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Read Making a Killing

home / healthcare / in the media

The Indianapolis Star
Nov 24, 2004

by JEFF SWIATEK

Group sues WellPoint for $500 million;

Watchdog says unit shortchanged taxpayers in California, skirted tax for for-profit PPOs.
A consumer group has gone to court in California to make WellPoint Health Networks pay $500 million in state taxes.

The lawsuit, filed Monday against the California state controller, becomes the latest potential hurdle to Indianapolis-based Anthem Inc.'s proposal to buy WellPoint and create the nation's largest health benefits company.

The Foundation for Taxpayer and Consumer Rights charged that WellPoint's Blue Cross of California unit has shortchanged California taxpayers by not paying the 2.35 percent state tax on premiums collected by for-profit preferred provider organizations.

"California citizens and taxpayers have a substantial right and interest in requiring those outstanding taxes to be collected," the lawsuit says.

WellPoint, the largest health benefits company in California, and Anthem had no comment on the lawsuit. California State Controller Steve Westley also would not comment.

The merger had been held up for months by objections from California's insurance commissioner. Anthem reached a compromise with the California regulator earlier this month, and the company now is working to reaffirm other state approvals of the WellPoint purchase, valued at $18 billion.

The consumer group's lawsuit in Los Angeles Superior Court wants to force California's controller to collect the tax on WellPoint going back eight years.

Instead of paying the premium tax for its Blue Cross unit, WellPoint pays a tax on net profits. But that leads to smaller tax payments than owed under the premium tax, the lawsuit says.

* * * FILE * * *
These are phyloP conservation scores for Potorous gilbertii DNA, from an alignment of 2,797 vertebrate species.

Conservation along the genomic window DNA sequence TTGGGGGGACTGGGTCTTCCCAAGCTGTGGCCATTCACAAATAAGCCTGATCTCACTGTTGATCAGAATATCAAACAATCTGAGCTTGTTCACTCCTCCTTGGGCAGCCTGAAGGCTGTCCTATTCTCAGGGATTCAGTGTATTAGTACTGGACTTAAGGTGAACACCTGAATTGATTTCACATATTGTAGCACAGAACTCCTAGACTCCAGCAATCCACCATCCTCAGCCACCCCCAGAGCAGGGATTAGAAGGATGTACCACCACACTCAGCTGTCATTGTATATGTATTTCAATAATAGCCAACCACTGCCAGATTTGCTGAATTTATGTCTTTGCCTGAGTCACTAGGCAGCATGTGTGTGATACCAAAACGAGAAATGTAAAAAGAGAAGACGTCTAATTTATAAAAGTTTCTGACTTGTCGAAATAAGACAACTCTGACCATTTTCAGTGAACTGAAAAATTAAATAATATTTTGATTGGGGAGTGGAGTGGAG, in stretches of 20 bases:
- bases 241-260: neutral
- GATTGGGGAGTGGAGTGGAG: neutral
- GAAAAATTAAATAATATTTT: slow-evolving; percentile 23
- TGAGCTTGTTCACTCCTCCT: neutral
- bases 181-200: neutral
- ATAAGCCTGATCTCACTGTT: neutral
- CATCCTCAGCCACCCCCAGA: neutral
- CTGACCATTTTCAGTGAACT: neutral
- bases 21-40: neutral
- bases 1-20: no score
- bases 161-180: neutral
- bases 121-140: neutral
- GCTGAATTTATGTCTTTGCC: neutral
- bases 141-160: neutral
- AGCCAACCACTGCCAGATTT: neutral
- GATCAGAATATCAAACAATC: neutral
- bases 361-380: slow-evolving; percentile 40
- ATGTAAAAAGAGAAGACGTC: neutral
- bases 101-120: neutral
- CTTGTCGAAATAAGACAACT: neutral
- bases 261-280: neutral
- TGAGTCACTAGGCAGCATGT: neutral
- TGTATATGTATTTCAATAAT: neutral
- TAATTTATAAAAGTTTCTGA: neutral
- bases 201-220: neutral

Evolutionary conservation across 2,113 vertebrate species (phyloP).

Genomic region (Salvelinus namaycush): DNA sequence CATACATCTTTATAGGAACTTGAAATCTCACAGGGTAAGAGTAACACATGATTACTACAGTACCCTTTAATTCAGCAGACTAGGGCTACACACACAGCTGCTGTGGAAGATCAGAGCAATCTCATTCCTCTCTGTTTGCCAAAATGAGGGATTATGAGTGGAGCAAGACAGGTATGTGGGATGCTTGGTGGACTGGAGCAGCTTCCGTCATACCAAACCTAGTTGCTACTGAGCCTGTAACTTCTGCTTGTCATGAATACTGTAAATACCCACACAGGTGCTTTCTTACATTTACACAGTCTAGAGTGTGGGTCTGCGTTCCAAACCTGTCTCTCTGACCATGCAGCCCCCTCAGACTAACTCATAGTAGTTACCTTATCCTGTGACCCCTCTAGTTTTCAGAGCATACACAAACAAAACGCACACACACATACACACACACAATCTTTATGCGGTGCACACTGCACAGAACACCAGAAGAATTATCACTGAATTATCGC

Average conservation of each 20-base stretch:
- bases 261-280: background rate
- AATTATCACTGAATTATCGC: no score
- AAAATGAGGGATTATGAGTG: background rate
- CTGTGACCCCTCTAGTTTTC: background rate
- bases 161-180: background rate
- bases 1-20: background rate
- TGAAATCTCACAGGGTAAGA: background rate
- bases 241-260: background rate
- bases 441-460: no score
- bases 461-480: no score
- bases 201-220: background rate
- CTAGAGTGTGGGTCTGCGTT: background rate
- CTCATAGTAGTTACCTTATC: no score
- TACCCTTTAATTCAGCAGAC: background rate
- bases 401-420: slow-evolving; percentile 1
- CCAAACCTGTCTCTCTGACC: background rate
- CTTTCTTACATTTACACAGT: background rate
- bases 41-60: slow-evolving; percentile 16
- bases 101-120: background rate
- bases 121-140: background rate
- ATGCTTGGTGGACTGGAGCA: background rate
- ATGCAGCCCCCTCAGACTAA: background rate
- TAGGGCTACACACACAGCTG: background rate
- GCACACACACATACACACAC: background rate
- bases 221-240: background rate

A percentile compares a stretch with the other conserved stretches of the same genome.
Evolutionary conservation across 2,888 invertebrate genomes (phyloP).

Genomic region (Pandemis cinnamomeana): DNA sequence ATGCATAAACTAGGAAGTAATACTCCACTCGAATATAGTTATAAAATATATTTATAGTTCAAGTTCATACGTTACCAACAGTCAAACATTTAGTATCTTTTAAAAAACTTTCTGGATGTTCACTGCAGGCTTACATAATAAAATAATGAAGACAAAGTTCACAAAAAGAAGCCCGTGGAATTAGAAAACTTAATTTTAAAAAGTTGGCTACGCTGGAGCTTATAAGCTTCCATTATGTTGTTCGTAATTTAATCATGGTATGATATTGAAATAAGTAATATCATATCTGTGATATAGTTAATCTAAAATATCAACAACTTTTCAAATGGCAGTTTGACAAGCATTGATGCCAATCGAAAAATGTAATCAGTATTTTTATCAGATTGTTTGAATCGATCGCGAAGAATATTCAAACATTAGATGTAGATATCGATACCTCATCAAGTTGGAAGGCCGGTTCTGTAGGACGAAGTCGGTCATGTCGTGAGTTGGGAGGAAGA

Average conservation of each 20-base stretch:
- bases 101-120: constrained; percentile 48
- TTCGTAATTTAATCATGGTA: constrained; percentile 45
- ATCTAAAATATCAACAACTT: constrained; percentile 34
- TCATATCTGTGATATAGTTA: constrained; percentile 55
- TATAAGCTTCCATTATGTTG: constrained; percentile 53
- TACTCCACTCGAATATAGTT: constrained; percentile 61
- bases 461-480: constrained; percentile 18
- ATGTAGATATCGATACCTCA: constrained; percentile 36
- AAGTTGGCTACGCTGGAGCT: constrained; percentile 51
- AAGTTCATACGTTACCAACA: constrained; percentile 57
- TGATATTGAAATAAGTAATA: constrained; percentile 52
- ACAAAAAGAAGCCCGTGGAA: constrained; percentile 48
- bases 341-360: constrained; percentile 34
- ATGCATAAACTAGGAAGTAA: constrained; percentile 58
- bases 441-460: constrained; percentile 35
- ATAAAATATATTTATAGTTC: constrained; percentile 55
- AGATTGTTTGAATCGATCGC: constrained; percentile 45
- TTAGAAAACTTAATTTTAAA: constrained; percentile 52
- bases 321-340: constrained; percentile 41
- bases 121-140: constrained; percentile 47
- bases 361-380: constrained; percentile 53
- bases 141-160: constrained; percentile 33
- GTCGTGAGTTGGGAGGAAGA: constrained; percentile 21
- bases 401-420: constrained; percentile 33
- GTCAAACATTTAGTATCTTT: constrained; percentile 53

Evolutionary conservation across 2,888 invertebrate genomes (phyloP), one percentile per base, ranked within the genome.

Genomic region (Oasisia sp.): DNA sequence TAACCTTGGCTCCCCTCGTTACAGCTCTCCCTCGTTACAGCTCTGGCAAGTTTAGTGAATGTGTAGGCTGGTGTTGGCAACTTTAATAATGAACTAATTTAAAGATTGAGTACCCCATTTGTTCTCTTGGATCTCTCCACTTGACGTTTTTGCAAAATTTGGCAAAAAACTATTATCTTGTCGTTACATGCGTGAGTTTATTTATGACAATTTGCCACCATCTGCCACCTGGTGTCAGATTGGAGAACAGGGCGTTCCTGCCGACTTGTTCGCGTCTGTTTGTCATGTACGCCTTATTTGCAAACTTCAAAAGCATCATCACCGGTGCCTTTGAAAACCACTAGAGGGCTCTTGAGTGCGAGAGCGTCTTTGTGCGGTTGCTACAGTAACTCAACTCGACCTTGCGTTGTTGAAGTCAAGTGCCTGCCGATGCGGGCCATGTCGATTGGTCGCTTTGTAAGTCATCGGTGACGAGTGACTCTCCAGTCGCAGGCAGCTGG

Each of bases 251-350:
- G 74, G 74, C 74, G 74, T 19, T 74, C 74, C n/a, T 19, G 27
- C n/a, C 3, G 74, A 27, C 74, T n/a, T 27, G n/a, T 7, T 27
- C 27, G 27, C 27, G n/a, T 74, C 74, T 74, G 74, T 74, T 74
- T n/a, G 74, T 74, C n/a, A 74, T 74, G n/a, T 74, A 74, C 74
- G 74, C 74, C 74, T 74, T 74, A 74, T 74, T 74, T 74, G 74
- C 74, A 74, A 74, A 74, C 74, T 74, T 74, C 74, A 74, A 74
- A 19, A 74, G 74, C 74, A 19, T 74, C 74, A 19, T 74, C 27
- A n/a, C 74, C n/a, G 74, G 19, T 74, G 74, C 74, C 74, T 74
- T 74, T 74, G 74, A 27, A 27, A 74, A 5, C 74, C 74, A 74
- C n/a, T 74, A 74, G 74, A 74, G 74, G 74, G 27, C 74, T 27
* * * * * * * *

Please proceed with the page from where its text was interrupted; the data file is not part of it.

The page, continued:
Earlier this year, a California assemblywoman introduced a bill that would have required payment of the premium tax by Blue Cross of California. The bill died at the committee stage, said Jamie Court, president of the California consumer group.

Court said the fact that Blue Cross of California doesn't pay the premium tax gives the company a competitive advantage and may make it a more attractive acquisition for Anthem.

"Anthem needs to get a good lawyer and take a close look at this," he said.

Steve Tough, president of the California Association of Health Plans, said the tax question raised in the lawsuit has not been an issue among members of the state's trade group for health plans.

"It's not something that's come up in our organization at all," he said. "I am sure they (WellPoint) have thoroughly investigated their tax obligation."
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Contact Star reporter Jeff Swiatek at (317) 444-6483 or JEFF.SWIATEK@INDYSTAR.COM


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